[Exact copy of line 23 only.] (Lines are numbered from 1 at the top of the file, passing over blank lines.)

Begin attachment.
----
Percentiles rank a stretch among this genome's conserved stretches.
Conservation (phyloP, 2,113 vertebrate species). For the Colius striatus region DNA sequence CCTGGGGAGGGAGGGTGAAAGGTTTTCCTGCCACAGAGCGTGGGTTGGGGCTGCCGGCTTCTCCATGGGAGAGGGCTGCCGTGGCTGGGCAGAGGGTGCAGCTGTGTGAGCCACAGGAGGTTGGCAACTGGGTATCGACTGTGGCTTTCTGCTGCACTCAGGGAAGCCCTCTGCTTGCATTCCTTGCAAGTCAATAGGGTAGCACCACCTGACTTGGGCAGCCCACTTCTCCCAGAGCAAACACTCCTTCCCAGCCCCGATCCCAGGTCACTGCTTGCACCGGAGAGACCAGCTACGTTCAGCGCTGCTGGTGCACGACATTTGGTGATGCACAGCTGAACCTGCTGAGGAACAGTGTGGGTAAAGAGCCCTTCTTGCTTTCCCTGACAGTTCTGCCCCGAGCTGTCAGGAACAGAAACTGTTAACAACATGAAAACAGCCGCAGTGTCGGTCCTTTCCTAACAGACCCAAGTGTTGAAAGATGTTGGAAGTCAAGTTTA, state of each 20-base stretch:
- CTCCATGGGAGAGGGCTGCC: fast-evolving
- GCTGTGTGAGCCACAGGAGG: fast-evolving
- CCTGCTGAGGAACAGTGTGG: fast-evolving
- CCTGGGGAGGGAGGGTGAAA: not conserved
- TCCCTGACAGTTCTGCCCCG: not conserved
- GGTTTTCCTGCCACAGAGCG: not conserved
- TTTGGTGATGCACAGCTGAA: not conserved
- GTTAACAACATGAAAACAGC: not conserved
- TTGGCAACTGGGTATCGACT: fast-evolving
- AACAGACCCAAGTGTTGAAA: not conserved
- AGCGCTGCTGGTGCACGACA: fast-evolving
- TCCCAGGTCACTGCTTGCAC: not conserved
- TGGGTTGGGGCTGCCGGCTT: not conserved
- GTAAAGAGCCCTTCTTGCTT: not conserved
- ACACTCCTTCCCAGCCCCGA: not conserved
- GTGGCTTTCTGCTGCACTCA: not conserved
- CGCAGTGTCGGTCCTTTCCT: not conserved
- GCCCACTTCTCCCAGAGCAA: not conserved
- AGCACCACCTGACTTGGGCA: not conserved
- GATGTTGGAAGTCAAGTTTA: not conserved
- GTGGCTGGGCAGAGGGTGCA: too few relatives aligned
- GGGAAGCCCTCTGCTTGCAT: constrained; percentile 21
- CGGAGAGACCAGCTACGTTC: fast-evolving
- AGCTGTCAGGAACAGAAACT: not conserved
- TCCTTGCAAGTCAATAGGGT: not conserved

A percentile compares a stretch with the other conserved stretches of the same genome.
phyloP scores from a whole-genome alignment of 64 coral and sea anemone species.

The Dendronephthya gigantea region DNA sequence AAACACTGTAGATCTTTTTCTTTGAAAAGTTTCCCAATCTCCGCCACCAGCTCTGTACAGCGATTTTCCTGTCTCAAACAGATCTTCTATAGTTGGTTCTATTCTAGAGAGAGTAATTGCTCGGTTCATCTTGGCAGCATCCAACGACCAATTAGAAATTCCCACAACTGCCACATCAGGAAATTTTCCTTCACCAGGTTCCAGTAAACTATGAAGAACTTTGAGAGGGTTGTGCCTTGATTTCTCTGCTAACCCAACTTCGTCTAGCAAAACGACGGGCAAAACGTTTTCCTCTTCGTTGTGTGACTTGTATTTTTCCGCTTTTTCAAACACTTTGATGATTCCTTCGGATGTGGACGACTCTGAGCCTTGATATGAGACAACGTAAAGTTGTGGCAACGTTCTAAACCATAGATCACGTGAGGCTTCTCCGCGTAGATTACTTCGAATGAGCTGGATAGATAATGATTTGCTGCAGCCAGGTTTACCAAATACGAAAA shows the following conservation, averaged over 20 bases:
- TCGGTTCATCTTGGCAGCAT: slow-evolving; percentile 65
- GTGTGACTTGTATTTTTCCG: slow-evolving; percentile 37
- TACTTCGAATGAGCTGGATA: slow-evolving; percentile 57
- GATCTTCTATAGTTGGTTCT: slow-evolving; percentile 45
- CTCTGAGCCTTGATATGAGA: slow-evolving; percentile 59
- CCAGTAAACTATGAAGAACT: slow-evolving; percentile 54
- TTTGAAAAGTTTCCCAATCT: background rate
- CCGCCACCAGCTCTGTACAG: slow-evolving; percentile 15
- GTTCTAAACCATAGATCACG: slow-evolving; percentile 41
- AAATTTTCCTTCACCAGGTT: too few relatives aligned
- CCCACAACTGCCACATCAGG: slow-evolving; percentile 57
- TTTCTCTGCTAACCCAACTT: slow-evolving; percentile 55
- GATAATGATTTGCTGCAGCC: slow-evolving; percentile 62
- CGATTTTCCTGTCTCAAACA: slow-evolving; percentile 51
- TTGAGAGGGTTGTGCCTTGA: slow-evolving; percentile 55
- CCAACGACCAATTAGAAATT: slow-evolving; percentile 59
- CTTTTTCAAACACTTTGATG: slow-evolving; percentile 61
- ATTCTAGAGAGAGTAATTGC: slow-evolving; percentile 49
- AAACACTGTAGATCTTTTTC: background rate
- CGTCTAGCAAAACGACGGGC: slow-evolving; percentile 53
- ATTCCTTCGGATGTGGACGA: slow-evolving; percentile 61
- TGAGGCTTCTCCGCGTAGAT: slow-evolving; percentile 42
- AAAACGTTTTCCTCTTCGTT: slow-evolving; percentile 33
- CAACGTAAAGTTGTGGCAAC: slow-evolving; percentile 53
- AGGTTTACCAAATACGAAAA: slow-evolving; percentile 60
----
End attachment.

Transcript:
- GTGGCTGGGCAGAGGGTGCA: too few relatives aligned